Measures to help stop the spread of bovine TB from high to low risk areas within the UK recognise the role of both wildlife and cattle movements in the spread of the disease.
Defra’s announcement of tough new rules to help stop the spread of bovine TB from high risk to low risk areas within the UK has been hailed as “a sensible approach” by veterinary associations.
With bovine TB endemic in major parts of the south-west, these new measures are intended to address growing concerns about the spread of disease northwards and eastwards into counties within the “edge area”.
According to Defra, the edge area includes Nottinghamshire, Leicestershire, Northamptonshire, Berkshire, Hampshire, and parts of Cheshire, Derbyshire, Warwickshire, Oxfordshire and East Sussex.
Defra’s new strategy includes:
- Immediate skin testing of any herds in Cheshire and Derbyshire within a 3km radius of a farm with a new TB outbreak, and another test after six months.
- Herds that have their TB free status suspended following skin testing will need to show two further clean tests.
- Herds that have their TB free status withdrawn will all require gamma-interferon blood testing.
- The breaking of cattle tracing system “links” between the edge area and high risk areas, which allow farmers to move cattle between two areas without reporting the movement.
- Targeted use of the £250,000 funding for badger vaccination in the edge area.
- New projects by the Animal Health and Veterinary Laboratories Agency (AHVLA) to estimate likely locations of badger populations in the edge area, and to assess how useful post mortems of badgers killed in road traffic accidents would be in estimating the levels of TB infection in local badgers.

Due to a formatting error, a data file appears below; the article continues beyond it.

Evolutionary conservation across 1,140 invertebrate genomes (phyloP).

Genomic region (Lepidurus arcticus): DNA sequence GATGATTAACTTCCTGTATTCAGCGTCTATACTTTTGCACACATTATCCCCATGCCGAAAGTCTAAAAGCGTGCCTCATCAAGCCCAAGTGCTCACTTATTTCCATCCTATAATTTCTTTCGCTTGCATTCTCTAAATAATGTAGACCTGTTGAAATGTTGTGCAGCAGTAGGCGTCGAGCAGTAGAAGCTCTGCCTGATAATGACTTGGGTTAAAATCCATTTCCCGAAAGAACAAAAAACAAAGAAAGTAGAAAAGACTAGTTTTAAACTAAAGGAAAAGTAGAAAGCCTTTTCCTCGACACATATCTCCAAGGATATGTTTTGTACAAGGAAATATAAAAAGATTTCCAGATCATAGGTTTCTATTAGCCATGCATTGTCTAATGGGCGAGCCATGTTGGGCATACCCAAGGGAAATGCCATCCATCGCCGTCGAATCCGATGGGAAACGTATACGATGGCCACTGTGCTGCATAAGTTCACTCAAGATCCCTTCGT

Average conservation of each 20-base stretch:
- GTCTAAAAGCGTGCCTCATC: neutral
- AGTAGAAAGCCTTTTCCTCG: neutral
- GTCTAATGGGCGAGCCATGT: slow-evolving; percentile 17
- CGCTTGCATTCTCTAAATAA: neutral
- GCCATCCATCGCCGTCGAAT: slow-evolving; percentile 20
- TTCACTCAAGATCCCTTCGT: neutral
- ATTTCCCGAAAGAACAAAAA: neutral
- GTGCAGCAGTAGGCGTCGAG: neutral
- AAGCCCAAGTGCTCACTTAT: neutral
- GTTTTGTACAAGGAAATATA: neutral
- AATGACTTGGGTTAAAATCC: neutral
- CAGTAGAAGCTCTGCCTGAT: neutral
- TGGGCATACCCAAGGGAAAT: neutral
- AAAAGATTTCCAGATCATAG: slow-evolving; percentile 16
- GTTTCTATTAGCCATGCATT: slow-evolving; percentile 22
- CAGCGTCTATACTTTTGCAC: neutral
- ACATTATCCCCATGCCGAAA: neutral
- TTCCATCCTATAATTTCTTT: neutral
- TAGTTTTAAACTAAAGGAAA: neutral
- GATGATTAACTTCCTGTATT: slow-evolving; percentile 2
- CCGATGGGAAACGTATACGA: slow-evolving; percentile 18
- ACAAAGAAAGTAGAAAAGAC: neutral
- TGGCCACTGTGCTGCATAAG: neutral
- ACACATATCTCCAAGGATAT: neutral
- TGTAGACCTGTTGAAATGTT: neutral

The raft of new measures were announced yesterday (August 12, 2013) by farming minister David Heath, who said: “We are taking tough and decisive action on TB at the frontier of this disease to stop and then reverse the spread. The measures we are introducing this year will help protect vast areas of England from the scourge of TB and take a significant step towards our goal of eradicating TB within 25 years.”
In response, both the British Veterinary Association (BVA) and its specialist cattle division, the British Cattle Veterinary Association (BCVA), claim to support the concept behind the edge area strategy.
BVA president Peter Jones said: “Targeting specific measures at the edge area surrounding the high incidence areas is a sensible approach if we are to stop the advancing spread of this disease further north and eastwards.
“The edge area strategy recognises the role of both cattle movements and wildlife in the spread of bovine TB, and the need for extra effort to understand the dynamics of infection in cattle, in badgers, and between the two species.”
He added: “Additional investment in our knowledge of the disease to help us understand what drives the advancing edge will also be crucial in our holistic approach to tacking this disease.”